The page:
We have a relatively large collection of around 20 different birds representing over a dozen species and including 2 bald eagles. Many are injured Arkansas natives deemed non-releasable by local rehabbers. We can even point out some of these species in the sky over the zoo. Teaching people to love the wildlife in their own backyards, and what harm humans have the potential to inflict (or prevent) is very important to conservation efforts. Teaching city kids that these birds aren’t off in some foreign place but right here in our state and maybe even in their neighborhoods can cause an awakening that can have amazing results.
Among our onsite programs are classes for young children about BOP, roving interpretation with the animals and special event programs featuring the birds. We also do several types of offsite programs. The programs are show and tell type programs where a bird is introduced (sometimes we have a “special guest” fly in from off stage), some fun facts and information about the bird is shared and then we introduce the next bird, telling about it while contrasting it with the others. We emphasize the bird’s habitat in Arkansas, bringing home the message that these birds are local. We also mention their conservation status. For example, we often use bald eagles as a conservation success story.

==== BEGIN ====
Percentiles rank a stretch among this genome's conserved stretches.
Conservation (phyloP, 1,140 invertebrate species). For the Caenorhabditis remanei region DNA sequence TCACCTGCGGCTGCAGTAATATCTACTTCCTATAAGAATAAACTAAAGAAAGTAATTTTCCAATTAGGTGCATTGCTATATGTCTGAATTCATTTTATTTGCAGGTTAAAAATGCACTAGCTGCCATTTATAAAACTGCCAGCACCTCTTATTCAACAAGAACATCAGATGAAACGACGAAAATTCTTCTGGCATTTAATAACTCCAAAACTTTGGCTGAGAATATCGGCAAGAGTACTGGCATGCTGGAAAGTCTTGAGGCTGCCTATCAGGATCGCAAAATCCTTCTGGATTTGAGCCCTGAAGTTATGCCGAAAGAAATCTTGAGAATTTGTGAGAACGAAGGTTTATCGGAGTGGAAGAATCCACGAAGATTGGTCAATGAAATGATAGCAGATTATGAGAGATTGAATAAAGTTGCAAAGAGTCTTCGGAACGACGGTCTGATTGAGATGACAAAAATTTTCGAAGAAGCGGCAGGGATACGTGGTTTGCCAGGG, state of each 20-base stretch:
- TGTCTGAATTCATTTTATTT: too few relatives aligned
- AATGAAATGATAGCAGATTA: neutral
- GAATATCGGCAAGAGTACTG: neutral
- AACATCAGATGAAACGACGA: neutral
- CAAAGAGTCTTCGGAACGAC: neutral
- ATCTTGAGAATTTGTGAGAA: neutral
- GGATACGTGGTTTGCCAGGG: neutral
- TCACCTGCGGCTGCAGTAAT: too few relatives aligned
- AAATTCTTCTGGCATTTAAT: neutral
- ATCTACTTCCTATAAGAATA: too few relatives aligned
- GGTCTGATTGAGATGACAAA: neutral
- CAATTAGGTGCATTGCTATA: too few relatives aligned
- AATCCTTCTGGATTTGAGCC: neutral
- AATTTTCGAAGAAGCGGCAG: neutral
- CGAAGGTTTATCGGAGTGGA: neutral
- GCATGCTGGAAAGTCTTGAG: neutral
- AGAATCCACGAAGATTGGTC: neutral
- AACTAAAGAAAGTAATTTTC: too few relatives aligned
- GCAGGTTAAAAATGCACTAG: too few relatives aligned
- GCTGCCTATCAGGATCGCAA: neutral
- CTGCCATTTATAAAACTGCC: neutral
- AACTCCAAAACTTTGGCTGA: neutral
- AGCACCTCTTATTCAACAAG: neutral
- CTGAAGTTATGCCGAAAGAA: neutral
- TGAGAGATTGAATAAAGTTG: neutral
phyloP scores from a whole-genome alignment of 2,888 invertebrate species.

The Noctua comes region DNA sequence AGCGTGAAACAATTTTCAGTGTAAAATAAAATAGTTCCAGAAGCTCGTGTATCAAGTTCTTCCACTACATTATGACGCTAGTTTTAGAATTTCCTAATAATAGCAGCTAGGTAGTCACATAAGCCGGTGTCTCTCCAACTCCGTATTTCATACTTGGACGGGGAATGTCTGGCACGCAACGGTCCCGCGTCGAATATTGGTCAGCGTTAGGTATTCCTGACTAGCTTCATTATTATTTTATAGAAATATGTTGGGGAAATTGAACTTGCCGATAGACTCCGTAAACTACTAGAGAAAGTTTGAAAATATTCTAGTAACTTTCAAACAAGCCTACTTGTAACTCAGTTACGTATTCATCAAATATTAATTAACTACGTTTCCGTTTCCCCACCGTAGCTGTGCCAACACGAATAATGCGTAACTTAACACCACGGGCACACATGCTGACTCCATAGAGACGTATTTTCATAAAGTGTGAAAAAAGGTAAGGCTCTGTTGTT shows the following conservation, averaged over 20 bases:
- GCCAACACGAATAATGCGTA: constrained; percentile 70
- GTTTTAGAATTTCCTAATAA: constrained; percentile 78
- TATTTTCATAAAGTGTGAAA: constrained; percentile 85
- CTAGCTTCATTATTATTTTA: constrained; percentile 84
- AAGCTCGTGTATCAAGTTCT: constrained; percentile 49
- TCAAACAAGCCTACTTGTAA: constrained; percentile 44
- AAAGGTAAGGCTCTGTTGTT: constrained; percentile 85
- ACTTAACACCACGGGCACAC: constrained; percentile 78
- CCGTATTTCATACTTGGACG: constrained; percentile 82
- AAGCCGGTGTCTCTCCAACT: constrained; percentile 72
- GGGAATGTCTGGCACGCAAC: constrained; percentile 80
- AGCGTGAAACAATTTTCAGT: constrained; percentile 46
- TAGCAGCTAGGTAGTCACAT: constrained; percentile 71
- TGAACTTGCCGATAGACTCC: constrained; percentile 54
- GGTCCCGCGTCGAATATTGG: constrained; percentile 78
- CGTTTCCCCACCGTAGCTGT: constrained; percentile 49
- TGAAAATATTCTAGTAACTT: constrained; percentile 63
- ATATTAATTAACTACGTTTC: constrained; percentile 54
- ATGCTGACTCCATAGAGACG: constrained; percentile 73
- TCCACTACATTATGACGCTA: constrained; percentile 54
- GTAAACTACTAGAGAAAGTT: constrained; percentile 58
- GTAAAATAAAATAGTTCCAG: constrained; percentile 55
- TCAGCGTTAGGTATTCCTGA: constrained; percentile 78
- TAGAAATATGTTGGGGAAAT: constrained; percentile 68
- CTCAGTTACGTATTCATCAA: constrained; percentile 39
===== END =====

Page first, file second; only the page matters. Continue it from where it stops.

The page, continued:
Bald eagles are native to Arkansas and were considered endangered in recent history due to habitat destruction and DDT contamination. However, because of conservation efforts, their populations are growing and they are now classified as “threatened.” This is an archetypal story of what we can do on both sides of the conservation: how we can help and how we can harm. This is the basis of conservation.
Humans can and do make a difference. If our birds can inspire people to make a positive difference, they’ve done their job.
Keeping Up The Act
Keeping volunteers inspired and preventing burn out is among the hardest part of any volunteer program and it can be a daunting task. The Little Rock Zoo gives all docents perks but in the BOP program specifically, docents are given the chance to go on week-long “reaches” to the state parks. They are “on the job” but this trip is something many docents look forward to every year. At these programs, docents get to rub shoulders with rehabbers, falconers and park interpreters. We share information and best of all, get a good look at their birds.
Incentives are also in place so that docents who spend more hours with the birds get to do fun things like participating in flight training and handling more advanced birds. The biggest perk is that we are able to be close to an animal that few ever get a chance to see and share that with the rest of the world. The docents know how special these birds are and how privileged they are to handle them.
Not only are we privileged to handle these birds, we are privileged to share the earth with them. Our main job is to be sure our passion for our birds and other animals is shared with anyone who visits our zoo. Perhaps we can inspire future naturalists, interpreters or docents, but inspiring someone to look out their window and think about what they see makes our job worth it.
Renowned biologist Rachel Carson (Silent Spring) said it best when she wrote, “If a child is to keep alive his inborn sense of wonder, he needs the companionship of a least one adult who can share it, rediscovering with him the joy, excitement and mystery of the world we live in.” I think this applies to people of all ages. Sometimes we need someone to show us the way. Docents are more than just teachers; we’re guides to help people rediscover their inner wonder. Wonder is the first step to passion and passion is what fuels conservation.